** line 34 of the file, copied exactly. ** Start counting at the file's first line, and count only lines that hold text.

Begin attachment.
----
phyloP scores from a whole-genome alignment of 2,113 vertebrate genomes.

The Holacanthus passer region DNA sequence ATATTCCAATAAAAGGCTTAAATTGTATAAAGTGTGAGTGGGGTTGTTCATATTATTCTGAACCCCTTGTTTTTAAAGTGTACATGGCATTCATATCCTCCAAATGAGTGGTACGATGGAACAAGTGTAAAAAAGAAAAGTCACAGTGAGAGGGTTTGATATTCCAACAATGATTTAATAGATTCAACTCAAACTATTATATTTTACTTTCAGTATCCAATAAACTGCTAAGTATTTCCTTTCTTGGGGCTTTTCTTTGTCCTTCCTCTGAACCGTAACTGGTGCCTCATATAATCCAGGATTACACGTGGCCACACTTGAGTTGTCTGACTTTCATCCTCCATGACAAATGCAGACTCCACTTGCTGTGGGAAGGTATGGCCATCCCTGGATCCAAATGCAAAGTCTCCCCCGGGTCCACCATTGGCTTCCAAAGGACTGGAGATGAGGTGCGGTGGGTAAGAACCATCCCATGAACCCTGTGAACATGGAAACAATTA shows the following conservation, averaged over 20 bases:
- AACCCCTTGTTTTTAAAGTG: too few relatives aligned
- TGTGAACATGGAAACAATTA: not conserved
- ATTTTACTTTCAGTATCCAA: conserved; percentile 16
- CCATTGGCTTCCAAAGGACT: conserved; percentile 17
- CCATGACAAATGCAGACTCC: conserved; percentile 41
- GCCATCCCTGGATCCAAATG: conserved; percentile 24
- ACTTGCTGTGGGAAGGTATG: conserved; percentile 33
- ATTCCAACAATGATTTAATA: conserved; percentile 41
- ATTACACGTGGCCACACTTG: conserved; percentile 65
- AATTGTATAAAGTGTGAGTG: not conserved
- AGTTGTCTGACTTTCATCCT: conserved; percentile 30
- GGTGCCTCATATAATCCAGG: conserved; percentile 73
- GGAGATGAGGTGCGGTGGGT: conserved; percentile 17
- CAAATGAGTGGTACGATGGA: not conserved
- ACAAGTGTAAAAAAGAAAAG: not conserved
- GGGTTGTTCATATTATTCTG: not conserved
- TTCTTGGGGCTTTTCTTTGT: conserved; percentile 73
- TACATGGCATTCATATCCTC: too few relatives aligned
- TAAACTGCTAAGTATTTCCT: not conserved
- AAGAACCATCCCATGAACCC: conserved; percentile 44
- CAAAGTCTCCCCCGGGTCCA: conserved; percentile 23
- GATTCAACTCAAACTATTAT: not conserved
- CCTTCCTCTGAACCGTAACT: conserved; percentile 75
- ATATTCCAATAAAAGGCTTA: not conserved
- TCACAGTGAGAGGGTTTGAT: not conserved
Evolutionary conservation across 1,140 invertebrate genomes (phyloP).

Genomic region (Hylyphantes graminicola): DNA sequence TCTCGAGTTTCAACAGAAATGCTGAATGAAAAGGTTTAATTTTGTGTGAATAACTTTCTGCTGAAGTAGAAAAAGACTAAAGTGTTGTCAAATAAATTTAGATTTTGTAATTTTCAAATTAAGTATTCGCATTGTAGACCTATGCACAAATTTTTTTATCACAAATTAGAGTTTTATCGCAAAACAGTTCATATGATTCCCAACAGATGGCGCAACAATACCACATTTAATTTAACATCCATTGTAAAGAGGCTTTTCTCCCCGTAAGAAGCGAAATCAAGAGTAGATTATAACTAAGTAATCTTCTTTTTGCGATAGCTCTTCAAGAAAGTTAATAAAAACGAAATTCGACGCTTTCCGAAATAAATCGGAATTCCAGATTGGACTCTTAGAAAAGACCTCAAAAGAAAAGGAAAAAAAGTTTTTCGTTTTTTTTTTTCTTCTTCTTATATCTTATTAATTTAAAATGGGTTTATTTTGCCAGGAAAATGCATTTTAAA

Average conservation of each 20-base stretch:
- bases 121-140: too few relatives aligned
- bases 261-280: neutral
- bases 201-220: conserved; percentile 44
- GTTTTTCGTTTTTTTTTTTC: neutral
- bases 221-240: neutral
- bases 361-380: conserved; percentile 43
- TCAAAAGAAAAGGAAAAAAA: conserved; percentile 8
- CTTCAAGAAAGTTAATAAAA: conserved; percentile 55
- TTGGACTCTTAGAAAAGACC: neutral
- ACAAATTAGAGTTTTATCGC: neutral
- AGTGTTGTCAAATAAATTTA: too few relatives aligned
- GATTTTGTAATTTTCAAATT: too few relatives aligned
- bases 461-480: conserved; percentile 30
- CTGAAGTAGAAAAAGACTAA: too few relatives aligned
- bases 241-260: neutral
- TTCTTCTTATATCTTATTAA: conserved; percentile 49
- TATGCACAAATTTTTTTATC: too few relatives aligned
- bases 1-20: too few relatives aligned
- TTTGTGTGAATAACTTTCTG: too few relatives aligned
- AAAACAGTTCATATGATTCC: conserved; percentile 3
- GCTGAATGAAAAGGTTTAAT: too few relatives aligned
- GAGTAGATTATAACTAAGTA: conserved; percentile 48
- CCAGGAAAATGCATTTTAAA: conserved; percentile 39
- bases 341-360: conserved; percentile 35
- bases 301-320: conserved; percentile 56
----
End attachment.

- GTTTTTCGTTTTTTTTTTTC: neutral